Anglers will have to work to find some steelhead

The Associated Press /

Already known as a patient bunch by nature, Rogue River anglers have had that mindset tested the past few weeks as they await the rains that will bring the fish.

The winter steelhead bite has slowed as the Rogue is clear, low and not pushing through with enough force. As of Friday, the river was 44 degrees with a flow of 2,500 cubic feet per second.

There are steelhead in the area, but anglers must work to find them.

Fishing guide Troy Whitaker said everyone is “hoping for a little more rain to bring the water level up a little bit.”

If the water level rises, steelhead will have an easier time climbing over the various falls. Whitaker said there’s a “whole bunch in the canyon” and in the Tyee rapid waiting to find their way up river.

As it stands, there are opportunities. Anglers simply need to find the hot spots.

“You’ve got to cover a lot of water and pound the heck out of it,” said Whitaker, of U-Save Gas and Tackle. “If you find a nice deep hole and know fish are in there, sooner or later, they’re going to bite.”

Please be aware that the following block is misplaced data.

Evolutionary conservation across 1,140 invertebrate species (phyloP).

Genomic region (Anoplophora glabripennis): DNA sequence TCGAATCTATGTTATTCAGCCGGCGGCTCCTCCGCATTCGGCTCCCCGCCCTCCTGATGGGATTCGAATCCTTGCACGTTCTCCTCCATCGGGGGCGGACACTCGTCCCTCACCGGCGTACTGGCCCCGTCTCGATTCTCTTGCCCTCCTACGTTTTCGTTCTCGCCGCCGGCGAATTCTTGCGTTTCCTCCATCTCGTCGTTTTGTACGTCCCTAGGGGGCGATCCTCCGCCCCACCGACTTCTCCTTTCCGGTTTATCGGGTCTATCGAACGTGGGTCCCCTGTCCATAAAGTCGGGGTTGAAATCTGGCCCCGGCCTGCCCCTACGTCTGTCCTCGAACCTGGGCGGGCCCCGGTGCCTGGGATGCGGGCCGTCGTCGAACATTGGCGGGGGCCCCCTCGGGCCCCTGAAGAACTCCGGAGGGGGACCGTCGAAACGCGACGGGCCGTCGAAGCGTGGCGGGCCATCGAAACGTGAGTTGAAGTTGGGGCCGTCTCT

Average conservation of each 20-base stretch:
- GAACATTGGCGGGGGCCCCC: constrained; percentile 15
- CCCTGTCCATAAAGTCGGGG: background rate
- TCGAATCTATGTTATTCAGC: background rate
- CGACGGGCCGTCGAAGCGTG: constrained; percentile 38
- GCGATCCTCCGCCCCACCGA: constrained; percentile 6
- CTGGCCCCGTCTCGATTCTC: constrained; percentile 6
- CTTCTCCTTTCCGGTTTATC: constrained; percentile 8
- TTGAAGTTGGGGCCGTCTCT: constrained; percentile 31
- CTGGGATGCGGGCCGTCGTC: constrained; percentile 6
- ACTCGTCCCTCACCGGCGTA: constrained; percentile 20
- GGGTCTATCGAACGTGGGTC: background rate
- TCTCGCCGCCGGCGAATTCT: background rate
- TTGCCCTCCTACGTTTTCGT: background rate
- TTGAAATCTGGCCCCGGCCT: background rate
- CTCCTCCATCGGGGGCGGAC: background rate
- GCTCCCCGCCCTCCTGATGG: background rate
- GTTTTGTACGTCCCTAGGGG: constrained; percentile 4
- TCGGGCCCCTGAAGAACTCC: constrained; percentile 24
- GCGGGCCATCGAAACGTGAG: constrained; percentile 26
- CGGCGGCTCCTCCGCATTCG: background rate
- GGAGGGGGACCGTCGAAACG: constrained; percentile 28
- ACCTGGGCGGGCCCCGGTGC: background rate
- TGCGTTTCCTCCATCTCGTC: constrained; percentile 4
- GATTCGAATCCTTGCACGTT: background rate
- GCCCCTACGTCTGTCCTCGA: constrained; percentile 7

He suggested using smaller-sized yarn balls and roe. For instance, use dime sizes instead of quarter sizes because with low turbidity, the fish can scare easily.

“If they see a big chunk of bait, they’re probably not going to want to eat it,” Whitaker said. “If it’s smaller, they won’t get spooked. When the water is clear, they get a little spooky.”

He pointed to the area between the Valley of the Rogue State Park and the city of Rogue River as a good plug run. Plug fisherman should use metallic colors because of the sun hitting the water.

Whitaker also said there should be good holes between Schroeder and Griffin parks, Griffin to Hog Creek and in the Galice-Almeda area.

“We’re just dealing with late fish,” he said. “With more rain, they would’ve been here already.”

The Oregon Department of Fish and Wildlife reminds anglers that adipose fin-clipped fish may be harvested.